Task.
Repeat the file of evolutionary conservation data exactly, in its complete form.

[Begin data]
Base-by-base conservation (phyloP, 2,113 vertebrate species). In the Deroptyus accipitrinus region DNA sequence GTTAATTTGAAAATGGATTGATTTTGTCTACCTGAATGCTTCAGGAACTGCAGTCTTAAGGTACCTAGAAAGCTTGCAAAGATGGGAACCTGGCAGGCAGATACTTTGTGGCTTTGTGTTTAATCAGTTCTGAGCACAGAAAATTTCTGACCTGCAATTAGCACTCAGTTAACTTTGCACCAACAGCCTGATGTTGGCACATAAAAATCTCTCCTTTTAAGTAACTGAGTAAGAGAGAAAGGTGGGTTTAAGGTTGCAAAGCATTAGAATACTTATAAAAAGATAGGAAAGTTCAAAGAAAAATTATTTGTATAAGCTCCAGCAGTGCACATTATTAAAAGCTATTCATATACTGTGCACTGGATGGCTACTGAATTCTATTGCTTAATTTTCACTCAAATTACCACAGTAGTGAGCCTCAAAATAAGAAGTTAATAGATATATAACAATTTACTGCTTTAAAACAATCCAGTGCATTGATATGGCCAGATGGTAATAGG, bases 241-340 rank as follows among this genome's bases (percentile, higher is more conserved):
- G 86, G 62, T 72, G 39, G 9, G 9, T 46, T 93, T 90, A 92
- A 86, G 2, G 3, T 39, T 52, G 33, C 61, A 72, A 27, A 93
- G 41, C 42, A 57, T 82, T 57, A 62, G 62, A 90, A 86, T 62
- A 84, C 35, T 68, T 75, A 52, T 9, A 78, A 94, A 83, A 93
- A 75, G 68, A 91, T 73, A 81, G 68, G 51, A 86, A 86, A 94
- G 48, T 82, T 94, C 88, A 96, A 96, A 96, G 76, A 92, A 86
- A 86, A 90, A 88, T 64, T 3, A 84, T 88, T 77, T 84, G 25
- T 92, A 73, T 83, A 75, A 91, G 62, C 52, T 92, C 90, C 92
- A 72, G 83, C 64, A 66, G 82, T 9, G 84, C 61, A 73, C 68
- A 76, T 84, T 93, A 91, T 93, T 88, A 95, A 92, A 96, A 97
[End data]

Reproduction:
Base-by-base conservation (phyloP, 2,113 vertebrate species). In the Deroptyus accipitrinus region DNA sequence GTTAATTTGAAAATGGATTGATTTTGTCTACCTGAATGCTTCAGGAACTGCAGTCTTAAGGTACCTAGAAAGCTTGCAAAGATGGGAACCTGGCAGGCAGATACTTTGTGGCTTTGTGTTTAATCAGTTCTGAGCACAGAAAATTTCTGACCTGCAATTAGCACTCAGTTAACTTTGCACCAACAGCCTGATGTTGGCACATAAAAATCTCTCCTTTTAAGTAACTGAGTAAGAGAGAAAGGTGGGTTTAAGGTTGCAAAGCATTAGAATACTTATAAAAAGATAGGAAAGTTCAAAGAAAAATTATTTGTATAAGCTCCAGCAGTGCACATTATTAAAAGCTATTCATATACTGTGCACTGGATGGCTACTGAATTCTATTGCTTAATTTTCACTCAAATTACCACAGTAGTGAGCCTCAAAATAAGAAGTTAATAGATATATAACAATTTACTGCTTTAAAACAATCCAGTGCATTGATATGGCCAGATGGTAATAGG, bases 241-340 rank as follows among this genome's bases (percentile, higher is more conserved):
- G 86, G 62, T 72, G 39, G 9, G 9, T 46, T 93, T 90, A 92
- A 86, G 2, G 3, T 39, T 52, G 33, C 61, A 72, A 27, A 93
- G 41, C 42, A 57, T 82, T 57, A 62, G 62, A 90, A 86, T 62
- A 84, C 35, T 68, T 75, A 52, T 9, A 78, A 94, A 83, A 93
- A 75, G 68, A 91, T 73, A 81, G 68, G 51, A 86, A 86, A 94
- G 48, T 82, T 94, C 88, A 96, A 96, A 96, G 76, A 92, A 86
- A 86, A 90, A 88, T 64, T 3, A 84, T 88, T 77, T 84, G 25
- T 92, A 73, T 83, A 75, A 91, G 62, C 52, T 92, C 90, C 92
- A 72, G 83, C 64, A 66, G 82, T 9, G 84, C 61, A 73, C 68
- A 76, T 84, T 93, A 91, T 93, T 88, A 95, A 92, A 96, A 97